Eswar Prasad, a trade policy professor at Cornell University and author of a book called “The Future of Money”, said the order would put the United States in “pole position” to set global standards and move closer of what he said was “the inevitable digitization of the world’s preeminent currency.”
Cryptocurrency experts have long called on the government to streamline what was a scattered regulatory approach.
“We need clear answers on how to do things,” said Louis Lehot, cryptocurrency expert at law firm Foley & Lardner. “We operate in a gray area and in a sandbox.”
He added: “We have seen a complete lack of strategic direction or thinking from the federal government for years.”
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The order comes at a time of heightened national security concerns, including whether Russia will use cryptocurrency to evade punitive sanctions the United States imposed on President Vladimir V. Putin’s regime following his invasion of Ukraine. A senior Biden administration official who detailed the contents of the executive order but was not authorized to speak about it publicly told reporters Tuesday night that work on it predated the war in Ukraine.
Cryptocurrency would not be a viable way for Russia to circumvent sanctions, official said, but geopolitical situation exacerbates long-standing concerns about role of anonymity in cryptocurrency and risk of resulting illicit activity. The blockchain technology underlying cryptocurrencies gives anyone who can read computer code the ability to track transactions, seemingly eliminating the need for trust between transaction parties and allowing for anonymity.
Names and personal identifying information are not always necessary to participate in the crypto-economy: on many decentralized platforms, programs and applications, code rules. Industry offerings are attracting more and more money to projects that challenge traditional business definitions, and growing amounts of digital assets are managed by major players – including venture capitalists and developers – who operate without sharing their names.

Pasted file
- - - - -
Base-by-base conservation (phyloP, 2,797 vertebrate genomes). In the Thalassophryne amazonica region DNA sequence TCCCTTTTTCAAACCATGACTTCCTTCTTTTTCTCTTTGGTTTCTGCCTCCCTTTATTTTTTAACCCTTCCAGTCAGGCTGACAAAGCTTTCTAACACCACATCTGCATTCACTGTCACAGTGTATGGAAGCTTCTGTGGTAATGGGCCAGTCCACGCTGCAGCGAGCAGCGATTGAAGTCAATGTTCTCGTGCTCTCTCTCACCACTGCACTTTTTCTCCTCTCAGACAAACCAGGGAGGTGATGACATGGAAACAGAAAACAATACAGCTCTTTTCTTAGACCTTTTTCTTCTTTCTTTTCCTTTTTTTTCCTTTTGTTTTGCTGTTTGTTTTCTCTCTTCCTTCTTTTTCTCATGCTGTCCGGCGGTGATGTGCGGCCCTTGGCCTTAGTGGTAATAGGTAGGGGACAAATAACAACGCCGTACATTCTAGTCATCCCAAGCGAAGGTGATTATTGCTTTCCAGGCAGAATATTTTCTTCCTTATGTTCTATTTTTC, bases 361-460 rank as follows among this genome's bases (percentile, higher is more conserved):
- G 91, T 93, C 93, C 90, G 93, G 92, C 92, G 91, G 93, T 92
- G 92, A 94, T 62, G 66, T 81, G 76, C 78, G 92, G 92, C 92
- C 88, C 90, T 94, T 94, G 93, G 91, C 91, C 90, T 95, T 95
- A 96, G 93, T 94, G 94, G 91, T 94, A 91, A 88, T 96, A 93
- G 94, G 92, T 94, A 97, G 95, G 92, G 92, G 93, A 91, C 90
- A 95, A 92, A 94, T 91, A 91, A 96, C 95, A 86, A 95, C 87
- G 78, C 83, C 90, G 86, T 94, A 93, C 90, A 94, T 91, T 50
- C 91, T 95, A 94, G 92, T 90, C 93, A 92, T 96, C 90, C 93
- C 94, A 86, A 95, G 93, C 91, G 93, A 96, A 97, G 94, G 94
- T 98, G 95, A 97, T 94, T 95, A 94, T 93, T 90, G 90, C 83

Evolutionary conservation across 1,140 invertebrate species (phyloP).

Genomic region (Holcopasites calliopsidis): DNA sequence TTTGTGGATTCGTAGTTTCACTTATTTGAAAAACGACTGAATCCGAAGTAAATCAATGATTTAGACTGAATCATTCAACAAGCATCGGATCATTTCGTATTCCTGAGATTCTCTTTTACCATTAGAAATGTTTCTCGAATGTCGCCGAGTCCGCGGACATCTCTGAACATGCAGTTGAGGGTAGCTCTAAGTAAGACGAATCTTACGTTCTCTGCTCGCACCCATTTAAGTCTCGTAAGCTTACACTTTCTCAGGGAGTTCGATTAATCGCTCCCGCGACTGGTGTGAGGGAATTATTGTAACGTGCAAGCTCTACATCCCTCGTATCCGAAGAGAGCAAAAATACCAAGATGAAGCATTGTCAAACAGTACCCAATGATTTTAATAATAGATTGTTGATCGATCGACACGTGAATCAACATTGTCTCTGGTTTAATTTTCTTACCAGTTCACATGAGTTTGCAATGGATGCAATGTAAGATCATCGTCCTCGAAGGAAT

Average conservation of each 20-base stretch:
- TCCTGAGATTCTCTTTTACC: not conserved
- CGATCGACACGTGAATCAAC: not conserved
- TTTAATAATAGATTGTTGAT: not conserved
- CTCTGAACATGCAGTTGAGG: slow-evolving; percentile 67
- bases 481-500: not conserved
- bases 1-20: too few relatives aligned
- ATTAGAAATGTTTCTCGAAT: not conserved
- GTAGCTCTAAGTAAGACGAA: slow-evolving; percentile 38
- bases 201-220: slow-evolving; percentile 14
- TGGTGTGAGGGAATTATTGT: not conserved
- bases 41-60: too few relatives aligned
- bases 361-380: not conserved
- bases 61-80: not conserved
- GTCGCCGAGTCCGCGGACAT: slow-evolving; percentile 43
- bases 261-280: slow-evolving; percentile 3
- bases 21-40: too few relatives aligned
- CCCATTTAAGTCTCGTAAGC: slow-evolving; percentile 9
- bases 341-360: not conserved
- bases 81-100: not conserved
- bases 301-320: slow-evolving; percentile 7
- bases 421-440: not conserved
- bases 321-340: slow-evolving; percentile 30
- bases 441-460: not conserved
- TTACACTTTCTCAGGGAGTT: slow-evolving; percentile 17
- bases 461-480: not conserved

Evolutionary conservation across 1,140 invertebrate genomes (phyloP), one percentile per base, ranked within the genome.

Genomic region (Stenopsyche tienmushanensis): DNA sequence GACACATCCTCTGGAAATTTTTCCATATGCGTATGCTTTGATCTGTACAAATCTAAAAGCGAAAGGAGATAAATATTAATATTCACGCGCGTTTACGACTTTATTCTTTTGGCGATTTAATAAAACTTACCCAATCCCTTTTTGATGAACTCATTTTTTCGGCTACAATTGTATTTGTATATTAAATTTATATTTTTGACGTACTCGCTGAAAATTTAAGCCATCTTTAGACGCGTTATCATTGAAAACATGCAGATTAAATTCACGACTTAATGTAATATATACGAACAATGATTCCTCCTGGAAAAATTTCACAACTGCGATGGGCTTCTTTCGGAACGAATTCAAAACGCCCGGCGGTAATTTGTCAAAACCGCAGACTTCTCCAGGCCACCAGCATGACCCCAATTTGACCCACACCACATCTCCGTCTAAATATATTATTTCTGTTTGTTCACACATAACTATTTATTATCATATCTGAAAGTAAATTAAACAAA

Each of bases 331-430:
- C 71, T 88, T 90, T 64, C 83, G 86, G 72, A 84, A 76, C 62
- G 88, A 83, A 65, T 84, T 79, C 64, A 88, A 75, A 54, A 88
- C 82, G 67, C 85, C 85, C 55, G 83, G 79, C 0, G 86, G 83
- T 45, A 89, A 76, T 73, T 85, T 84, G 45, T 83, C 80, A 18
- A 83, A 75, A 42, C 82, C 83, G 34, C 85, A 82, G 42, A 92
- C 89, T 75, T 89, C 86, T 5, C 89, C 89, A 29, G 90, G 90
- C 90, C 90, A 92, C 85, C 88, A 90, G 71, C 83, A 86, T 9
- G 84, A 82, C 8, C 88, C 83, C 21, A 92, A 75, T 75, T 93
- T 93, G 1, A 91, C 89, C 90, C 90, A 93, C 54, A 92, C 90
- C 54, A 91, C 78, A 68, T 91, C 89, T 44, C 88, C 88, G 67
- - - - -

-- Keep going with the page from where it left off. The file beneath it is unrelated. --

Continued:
Regulators still have to write many rules about the new technology, but Mr. Biden’s executive order could change that.
Anticipation of a regulatory crackdown, along with rules requiring tougher scrutiny of digital transactions that have been slipped into Mr. Biden’s $1 trillion infrastructure bill, have prompted the cryptocurrency to strengthen its lobbying presence in Washington.
Some groups promoting digital assets welcomed the order. “The fact that the US president has something to say about crypto is significant,” said Kristin Smith, executive director of the Blockchain Association, an industry trade group.
Senator Patrick J. Toomey, Republican of Pennsylvania and cryptocurrency champion, delivered unusual praise from the White House for highlighting the potential benefits of cryptocurrencies, including stablecoins. But he warned that overreaching regulation could stifle growth in an area where innovation has been consumer-led.
“This technology empowers individuals, and they deserve to have a say in shaping thoughtful legislation,” Toomey said in a statement. “The administration should resist the urge to expand existing laws in an effort to expand its regulatory authority.”
David Yaffe-Bellany contributed report.